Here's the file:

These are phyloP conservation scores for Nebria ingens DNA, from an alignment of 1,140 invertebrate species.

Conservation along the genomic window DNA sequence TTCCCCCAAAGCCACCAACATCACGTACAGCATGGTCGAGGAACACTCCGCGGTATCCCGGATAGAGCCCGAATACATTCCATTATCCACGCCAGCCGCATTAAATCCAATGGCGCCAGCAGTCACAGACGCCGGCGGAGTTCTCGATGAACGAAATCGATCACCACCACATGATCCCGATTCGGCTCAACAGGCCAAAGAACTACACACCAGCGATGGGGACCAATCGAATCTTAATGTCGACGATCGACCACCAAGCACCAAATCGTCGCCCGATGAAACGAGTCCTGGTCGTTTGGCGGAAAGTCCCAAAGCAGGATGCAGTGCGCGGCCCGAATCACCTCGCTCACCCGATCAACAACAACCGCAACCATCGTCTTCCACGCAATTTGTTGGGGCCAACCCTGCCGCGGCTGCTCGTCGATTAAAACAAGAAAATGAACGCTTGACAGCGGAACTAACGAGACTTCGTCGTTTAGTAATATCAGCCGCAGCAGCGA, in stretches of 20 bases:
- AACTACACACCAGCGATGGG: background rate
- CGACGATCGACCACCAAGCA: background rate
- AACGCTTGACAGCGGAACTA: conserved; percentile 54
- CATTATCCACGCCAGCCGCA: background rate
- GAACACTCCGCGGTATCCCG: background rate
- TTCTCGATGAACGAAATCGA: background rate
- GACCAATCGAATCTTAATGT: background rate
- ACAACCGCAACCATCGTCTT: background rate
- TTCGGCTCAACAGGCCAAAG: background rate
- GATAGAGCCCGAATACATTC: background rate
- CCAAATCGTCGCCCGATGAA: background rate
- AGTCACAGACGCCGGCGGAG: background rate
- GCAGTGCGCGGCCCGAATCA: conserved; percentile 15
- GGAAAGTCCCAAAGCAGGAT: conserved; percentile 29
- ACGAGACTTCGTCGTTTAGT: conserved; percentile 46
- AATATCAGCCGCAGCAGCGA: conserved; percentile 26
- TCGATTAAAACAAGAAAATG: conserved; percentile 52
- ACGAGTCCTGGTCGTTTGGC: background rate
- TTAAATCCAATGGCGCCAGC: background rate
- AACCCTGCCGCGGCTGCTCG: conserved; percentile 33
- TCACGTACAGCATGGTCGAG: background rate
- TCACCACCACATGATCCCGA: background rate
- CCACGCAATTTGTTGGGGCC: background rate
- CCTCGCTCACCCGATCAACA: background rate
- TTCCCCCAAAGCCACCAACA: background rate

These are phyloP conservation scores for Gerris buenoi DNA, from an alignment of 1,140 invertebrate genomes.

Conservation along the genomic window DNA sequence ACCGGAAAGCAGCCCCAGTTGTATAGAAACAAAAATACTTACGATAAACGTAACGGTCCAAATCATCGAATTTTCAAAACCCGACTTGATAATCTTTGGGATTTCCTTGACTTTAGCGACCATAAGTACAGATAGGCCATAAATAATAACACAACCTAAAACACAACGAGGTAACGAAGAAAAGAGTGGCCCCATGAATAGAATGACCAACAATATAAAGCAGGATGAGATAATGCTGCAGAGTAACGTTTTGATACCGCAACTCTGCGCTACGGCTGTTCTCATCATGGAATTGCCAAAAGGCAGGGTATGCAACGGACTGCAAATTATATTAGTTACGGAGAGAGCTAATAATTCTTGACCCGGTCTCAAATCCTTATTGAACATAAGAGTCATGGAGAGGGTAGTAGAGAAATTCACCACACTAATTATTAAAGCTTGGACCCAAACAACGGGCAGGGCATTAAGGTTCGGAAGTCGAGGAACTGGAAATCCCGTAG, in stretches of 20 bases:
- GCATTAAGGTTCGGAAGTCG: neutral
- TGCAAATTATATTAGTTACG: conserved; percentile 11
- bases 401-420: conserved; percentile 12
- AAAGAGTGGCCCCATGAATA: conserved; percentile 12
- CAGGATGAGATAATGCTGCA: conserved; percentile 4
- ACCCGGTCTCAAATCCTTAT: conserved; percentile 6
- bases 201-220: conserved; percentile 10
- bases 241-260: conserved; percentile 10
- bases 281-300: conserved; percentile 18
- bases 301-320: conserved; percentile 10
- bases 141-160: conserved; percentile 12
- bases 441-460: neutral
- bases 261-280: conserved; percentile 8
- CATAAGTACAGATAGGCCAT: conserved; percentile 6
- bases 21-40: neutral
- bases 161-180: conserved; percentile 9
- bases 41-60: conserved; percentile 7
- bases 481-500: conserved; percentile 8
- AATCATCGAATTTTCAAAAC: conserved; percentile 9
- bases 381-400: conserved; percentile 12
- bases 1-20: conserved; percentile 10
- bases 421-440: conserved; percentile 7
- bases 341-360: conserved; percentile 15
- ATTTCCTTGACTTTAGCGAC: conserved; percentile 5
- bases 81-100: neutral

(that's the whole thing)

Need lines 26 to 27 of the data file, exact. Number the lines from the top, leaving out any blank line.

- CCTCGCTCACCCGATCAACA: background rate
- TTCCCCCAAAGCCACCAACA: background rate